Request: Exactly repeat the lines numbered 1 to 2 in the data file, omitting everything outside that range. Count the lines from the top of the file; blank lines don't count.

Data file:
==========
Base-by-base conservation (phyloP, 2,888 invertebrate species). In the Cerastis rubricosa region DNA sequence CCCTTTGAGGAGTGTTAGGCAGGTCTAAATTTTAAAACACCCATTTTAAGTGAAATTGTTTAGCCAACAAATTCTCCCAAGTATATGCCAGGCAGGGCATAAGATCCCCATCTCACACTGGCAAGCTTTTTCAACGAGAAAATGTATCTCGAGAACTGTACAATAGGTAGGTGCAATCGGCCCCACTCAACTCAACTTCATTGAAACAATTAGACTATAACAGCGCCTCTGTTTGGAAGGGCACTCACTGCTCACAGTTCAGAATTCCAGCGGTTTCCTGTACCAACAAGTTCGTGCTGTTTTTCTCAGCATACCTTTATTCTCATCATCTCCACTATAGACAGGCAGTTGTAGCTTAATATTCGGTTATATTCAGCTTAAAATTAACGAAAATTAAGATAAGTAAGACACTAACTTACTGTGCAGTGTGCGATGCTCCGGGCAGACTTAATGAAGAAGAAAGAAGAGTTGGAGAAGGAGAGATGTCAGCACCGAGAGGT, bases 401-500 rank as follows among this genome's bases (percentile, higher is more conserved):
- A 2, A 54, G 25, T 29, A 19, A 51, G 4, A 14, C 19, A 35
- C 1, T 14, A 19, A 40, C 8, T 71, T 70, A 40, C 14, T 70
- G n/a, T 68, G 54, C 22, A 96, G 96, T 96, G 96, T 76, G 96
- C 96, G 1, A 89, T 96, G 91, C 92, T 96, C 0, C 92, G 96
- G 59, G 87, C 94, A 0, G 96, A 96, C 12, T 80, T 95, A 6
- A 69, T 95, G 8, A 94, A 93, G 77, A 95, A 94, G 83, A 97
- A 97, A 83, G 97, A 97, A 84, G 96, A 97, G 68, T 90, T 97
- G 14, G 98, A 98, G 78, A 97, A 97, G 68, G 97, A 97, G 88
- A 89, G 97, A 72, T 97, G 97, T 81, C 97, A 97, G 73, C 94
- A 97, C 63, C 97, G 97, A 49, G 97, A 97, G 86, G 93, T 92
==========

Base-by-base conservation (phyloP, 2,888 invertebrate species). In the Cerastis rubricosa region DNA sequence CCCTTTGAGGAGTGTTAGGCAGGTCTAAATTTTAAAACACCCATTTTAAGTGAAATTGTTTAGCCAACAAATTCTCCCAAGTATATGCCAGGCAGGGCATAAGATCCCCATCTCACACTGGCAAGCTTTTTCAACGAGAAAATGTATCTCGAGAACTGTACAATAGGTAGGTGCAATCGGCCCCACTCAACTCAACTTCATTGAAACAATTAGACTATAACAGCGCCTCTGTTTGGAAGGGCACTCACTGCTCACAGTTCAGAATTCCAGCGGTTTCCTGTACCAACAAGTTCGTGCTGTTTTTCTCAGCATACCTTTATTCTCATCATCTCCACTATAGACAGGCAGTTGTAGCTTAATATTCGGTTATATTCAGCTTAAAATTAACGAAAATTAAGATAAGTAAGACACTAACTTACTGTGCAGTGTGCGATGCTCCGGGCAGACTTAATGAAGAAGAAAGAAGAGTTGGAGAAGGAGAGATGTCAGCACCGAGAGGT, bases 401-500 rank as follows among this genome's bases (percentile, higher is more conserved):
- A 2, A 54, G 25, T 29, A 19, A 51, G 4, A 14, C 19, A 35